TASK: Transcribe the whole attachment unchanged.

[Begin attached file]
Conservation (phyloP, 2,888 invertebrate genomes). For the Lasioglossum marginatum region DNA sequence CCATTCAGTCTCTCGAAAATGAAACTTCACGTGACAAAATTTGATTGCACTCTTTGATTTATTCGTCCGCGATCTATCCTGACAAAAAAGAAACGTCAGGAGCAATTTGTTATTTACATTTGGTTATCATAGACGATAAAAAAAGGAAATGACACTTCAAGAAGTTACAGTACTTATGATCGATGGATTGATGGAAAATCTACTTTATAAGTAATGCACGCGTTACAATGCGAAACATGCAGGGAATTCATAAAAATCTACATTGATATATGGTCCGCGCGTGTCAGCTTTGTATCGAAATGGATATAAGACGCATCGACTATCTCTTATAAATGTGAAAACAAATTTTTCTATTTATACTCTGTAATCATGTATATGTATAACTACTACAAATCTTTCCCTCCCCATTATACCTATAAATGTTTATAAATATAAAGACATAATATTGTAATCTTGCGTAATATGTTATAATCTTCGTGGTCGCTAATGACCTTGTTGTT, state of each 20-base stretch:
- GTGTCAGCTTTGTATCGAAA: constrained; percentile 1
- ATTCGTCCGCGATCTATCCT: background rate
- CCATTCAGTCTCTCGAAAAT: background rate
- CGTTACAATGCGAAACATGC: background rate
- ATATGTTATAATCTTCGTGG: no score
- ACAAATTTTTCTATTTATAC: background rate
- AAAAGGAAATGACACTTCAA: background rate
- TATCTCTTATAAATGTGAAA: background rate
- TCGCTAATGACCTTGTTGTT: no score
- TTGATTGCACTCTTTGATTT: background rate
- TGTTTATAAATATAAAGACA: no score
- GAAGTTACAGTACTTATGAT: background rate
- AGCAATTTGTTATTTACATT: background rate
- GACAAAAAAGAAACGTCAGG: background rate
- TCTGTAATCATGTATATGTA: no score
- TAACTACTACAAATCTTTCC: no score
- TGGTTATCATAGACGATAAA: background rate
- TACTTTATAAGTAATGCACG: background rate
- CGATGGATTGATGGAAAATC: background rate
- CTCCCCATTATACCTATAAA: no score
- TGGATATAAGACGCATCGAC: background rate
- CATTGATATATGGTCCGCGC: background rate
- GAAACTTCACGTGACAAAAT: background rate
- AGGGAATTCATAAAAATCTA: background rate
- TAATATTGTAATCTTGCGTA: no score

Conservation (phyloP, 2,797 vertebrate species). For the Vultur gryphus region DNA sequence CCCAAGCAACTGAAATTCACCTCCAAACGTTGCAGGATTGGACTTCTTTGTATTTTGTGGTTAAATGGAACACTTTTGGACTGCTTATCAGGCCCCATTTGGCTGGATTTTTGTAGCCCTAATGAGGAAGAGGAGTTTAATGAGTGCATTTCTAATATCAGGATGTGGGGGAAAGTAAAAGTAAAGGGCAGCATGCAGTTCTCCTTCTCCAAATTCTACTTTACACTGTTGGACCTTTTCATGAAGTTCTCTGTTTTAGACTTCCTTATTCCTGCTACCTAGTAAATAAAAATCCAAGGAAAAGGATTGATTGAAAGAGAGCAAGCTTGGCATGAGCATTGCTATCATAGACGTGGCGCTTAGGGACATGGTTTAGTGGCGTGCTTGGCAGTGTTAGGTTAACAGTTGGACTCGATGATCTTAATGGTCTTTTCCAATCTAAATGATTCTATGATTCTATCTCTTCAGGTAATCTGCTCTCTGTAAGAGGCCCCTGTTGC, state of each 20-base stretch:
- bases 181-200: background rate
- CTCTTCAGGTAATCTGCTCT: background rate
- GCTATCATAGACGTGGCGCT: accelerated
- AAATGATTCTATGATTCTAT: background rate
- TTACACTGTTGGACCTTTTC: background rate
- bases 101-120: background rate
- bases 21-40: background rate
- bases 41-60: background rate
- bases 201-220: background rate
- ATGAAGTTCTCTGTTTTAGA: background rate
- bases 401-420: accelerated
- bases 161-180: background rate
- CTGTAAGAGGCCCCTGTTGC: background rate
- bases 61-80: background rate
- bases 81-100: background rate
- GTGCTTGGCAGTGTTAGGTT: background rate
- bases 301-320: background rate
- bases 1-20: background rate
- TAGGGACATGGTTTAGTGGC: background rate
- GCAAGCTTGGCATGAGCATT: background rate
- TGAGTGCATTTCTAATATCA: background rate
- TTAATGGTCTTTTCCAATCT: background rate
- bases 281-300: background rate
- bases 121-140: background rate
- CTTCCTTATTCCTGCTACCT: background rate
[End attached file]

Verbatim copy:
Conservation (phyloP, 2,888 invertebrate genomes). For the Lasioglossum marginatum region DNA sequence CCATTCAGTCTCTCGAAAATGAAACTTCACGTGACAAAATTTGATTGCACTCTTTGATTTATTCGTCCGCGATCTATCCTGACAAAAAAGAAACGTCAGGAGCAATTTGTTATTTACATTTGGTTATCATAGACGATAAAAAAAGGAAATGACACTTCAAGAAGTTACAGTACTTATGATCGATGGATTGATGGAAAATCTACTTTATAAGTAATGCACGCGTTACAATGCGAAACATGCAGGGAATTCATAAAAATCTACATTGATATATGGTCCGCGCGTGTCAGCTTTGTATCGAAATGGATATAAGACGCATCGACTATCTCTTATAAATGTGAAAACAAATTTTTCTATTTATACTCTGTAATCATGTATATGTATAACTACTACAAATCTTTCCCTCCCCATTATACCTATAAATGTTTATAAATATAAAGACATAATATTGTAATCTTGCGTAATATGTTATAATCTTCGTGGTCGCTAATGACCTTGTTGTT, state of each 20-base stretch:
- GTGTCAGCTTTGTATCGAAA: constrained; percentile 1
- ATTCGTCCGCGATCTATCCT: background rate
- CCATTCAGTCTCTCGAAAAT: background rate
- CGTTACAATGCGAAACATGC: background rate
- ATATGTTATAATCTTCGTGG: no score
- ACAAATTTTTCTATTTATAC: background rate
- AAAAGGAAATGACACTTCAA: background rate
- TATCTCTTATAAATGTGAAA: background rate
- TCGCTAATGACCTTGTTGTT: no score
- TTGATTGCACTCTTTGATTT: background rate
- TGTTTATAAATATAAAGACA: no score
- GAAGTTACAGTACTTATGAT: background rate
- AGCAATTTGTTATTTACATT: background rate
- GACAAAAAAGAAACGTCAGG: background rate
- TCTGTAATCATGTATATGTA: no score
- TAACTACTACAAATCTTTCC: no score
- TGGTTATCATAGACGATAAA: background rate
- TACTTTATAAGTAATGCACG: background rate
- CGATGGATTGATGGAAAATC: background rate
- CTCCCCATTATACCTATAAA: no score
- TGGATATAAGACGCATCGAC: background rate
- CATTGATATATGGTCCGCGC: background rate
- GAAACTTCACGTGACAAAAT: background rate
- AGGGAATTCATAAAAATCTA: background rate
- TAATATTGTAATCTTGCGTA: no score

Conservation (phyloP, 2,797 vertebrate species). For the Vultur gryphus region DNA sequence CCCAAGCAACTGAAATTCACCTCCAAACGTTGCAGGATTGGACTTCTTTGTATTTTGTGGTTAAATGGAACACTTTTGGACTGCTTATCAGGCCCCATTTGGCTGGATTTTTGTAGCCCTAATGAGGAAGAGGAGTTTAATGAGTGCATTTCTAATATCAGGATGTGGGGGAAAGTAAAAGTAAAGGGCAGCATGCAGTTCTCCTTCTCCAAATTCTACTTTACACTGTTGGACCTTTTCATGAAGTTCTCTGTTTTAGACTTCCTTATTCCTGCTACCTAGTAAATAAAAATCCAAGGAAAAGGATTGATTGAAAGAGAGCAAGCTTGGCATGAGCATTGCTATCATAGACGTGGCGCTTAGGGACATGGTTTAGTGGCGTGCTTGGCAGTGTTAGGTTAACAGTTGGACTCGATGATCTTAATGGTCTTTTCCAATCTAAATGATTCTATGATTCTATCTCTTCAGGTAATCTGCTCTCTGTAAGAGGCCCCTGTTGC, state of each 20-base stretch:
- bases 181-200: background rate
- CTCTTCAGGTAATCTGCTCT: background rate
- GCTATCATAGACGTGGCGCT: accelerated
- AAATGATTCTATGATTCTAT: background rate
- TTACACTGTTGGACCTTTTC: background rate
- bases 101-120: background rate
- bases 21-40: background rate
- bases 41-60: background rate
- bases 201-220: background rate
- ATGAAGTTCTCTGTTTTAGA: background rate
- bases 401-420: accelerated
- bases 161-180: background rate
- CTGTAAGAGGCCCCTGTTGC: background rate
- bases 61-80: background rate
- bases 81-100: background rate
- GTGCTTGGCAGTGTTAGGTT: background rate
- bases 301-320: background rate
- bases 1-20: background rate
- TAGGGACATGGTTTAGTGGC: background rate
- GCAAGCTTGGCATGAGCATT: background rate
- TGAGTGCATTTCTAATATCA: background rate
- TTAATGGTCTTTTCCAATCT: background rate
- bases 281-300: background rate
- bases 121-140: background rate
- CTTCCTTATTCCTGCTACCT: background rate